Just the other day, Michael ate a salad and two large helpings of spaghetti and meatballs for dinner — after having a hearty bowl of ice cream. For breakfast the next morning, she ate two scrambled eggs, half a package of Polish sausage, English muffins and orange juice. For lunch, she consumed a 12-inch seafood sub and some Doritos, and that night’s dinner featured two pork chops, potatoes and broccoli.
That Michael’s weight remains steady even though she eats whatever she wants and does not exercise interests scientists studying the nation’s obesity epidemic. By looking at people who are near their ideal body weight, these reseachers at the National Institutes of Health’s Metabolic Clinical Research Unit in Bethesda hope to figure out what causes so many others to be overweight or uncontrollably fat.
Michael is among the one-third of American adults who are at a good weight relative to their height and build. Another third are overweight, and the rest are obese. Unlike Michael, very few people keep their weight in check without paying attention to what they eat and being conscientious about physical activity.
For years, people have been told to diet, control their appetites, use a little willpower. But more and more scientists believe the obesity epidemic has been triggered by a combination beyond an individual’s control: genes, and how they interact with an environment of abundant, tasty, inexpensive and hard-to-resist food.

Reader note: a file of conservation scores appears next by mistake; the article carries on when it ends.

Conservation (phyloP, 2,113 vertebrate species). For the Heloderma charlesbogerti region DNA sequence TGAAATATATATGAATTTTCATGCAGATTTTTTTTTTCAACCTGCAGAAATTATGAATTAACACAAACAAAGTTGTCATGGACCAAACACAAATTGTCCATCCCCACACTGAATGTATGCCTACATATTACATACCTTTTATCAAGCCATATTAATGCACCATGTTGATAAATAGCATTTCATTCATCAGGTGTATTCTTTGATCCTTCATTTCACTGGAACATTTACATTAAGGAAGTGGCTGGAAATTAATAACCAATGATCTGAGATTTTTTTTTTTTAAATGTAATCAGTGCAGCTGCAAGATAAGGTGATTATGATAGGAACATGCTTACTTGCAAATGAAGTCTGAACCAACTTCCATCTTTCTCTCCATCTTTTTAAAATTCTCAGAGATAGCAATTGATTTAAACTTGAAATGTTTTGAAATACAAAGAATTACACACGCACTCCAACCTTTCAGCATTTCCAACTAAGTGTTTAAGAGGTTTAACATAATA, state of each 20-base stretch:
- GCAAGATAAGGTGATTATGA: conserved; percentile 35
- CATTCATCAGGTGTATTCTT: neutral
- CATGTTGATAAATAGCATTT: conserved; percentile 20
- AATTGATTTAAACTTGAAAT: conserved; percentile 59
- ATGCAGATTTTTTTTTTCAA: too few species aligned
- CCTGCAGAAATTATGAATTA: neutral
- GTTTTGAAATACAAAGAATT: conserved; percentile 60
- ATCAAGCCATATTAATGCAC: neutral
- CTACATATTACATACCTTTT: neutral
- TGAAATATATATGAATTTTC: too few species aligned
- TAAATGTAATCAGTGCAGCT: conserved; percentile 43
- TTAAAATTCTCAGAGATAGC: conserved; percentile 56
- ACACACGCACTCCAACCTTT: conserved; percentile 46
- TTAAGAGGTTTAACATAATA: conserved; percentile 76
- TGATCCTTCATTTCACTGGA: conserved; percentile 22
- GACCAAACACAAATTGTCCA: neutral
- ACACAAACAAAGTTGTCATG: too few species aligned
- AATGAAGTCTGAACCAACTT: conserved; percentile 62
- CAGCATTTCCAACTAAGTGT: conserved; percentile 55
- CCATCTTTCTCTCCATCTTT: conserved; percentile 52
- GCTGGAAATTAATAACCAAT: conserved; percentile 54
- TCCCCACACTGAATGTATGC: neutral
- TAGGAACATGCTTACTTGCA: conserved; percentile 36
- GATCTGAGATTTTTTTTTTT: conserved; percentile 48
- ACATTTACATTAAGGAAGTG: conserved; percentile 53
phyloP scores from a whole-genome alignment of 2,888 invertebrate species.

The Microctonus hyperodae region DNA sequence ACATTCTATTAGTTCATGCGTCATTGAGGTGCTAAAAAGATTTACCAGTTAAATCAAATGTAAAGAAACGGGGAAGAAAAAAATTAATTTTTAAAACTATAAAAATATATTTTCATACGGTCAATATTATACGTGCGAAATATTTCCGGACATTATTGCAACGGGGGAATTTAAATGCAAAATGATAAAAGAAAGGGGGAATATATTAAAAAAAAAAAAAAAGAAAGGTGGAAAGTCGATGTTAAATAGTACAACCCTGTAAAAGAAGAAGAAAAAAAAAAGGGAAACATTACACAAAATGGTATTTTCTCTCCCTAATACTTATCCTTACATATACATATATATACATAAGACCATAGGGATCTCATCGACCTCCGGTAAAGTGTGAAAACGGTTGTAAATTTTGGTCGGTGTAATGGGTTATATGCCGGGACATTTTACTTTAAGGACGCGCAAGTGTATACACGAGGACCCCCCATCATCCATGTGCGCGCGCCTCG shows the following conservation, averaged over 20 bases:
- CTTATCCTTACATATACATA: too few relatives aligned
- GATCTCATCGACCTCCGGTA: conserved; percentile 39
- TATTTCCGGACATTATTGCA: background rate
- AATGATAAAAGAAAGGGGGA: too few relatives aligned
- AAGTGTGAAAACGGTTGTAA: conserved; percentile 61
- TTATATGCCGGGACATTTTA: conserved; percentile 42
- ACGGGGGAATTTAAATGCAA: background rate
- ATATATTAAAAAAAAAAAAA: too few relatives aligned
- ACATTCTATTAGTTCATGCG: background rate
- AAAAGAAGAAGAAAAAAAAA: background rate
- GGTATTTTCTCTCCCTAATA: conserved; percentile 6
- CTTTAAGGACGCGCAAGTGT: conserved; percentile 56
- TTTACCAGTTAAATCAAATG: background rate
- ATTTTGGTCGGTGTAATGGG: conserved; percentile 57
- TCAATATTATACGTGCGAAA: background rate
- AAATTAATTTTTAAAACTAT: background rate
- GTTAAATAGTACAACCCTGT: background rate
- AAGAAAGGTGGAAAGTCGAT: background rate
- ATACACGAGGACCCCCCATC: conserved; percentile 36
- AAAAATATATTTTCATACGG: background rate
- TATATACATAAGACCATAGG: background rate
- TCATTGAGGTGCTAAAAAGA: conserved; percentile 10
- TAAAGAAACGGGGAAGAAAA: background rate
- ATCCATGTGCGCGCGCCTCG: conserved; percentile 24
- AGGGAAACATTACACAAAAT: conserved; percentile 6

Each person’s unique genetic makeup, these experts think, may affect what he craves, how much he craves and how his body uses fat and burns calories.
“We are hard-wired to be a bit more hungry than we need to, because until very recently — in evolutionary terms — the vast majority of our fellow humans had no idea whether the next meal would be available or not,” said Francesco S. Celi, a clinical investigator at the NIH research unit.
Yet for some people, there is a profound imbalance between what they eat and the amount of energy they expend. Most of these people become obese as a result, but some, like Michael, don’t.
“Some are more sensitive” to that imbalance, said Rudolph Leibel, a diabetes researcher at New York’s Columbia University who has been studying the biochemistry and genetics of obesity for 25 years. “That’s the genetics.”
“There are people in the population who are skinnier or more slender with a different genetic response to the environment,” he said. That is why “just yelling at people and telling them it is sinful or gluttony is not a particular fruitful way to deal with the problem. It’s not very effective to insinuate that someone has moral failings when a behavior is involved.”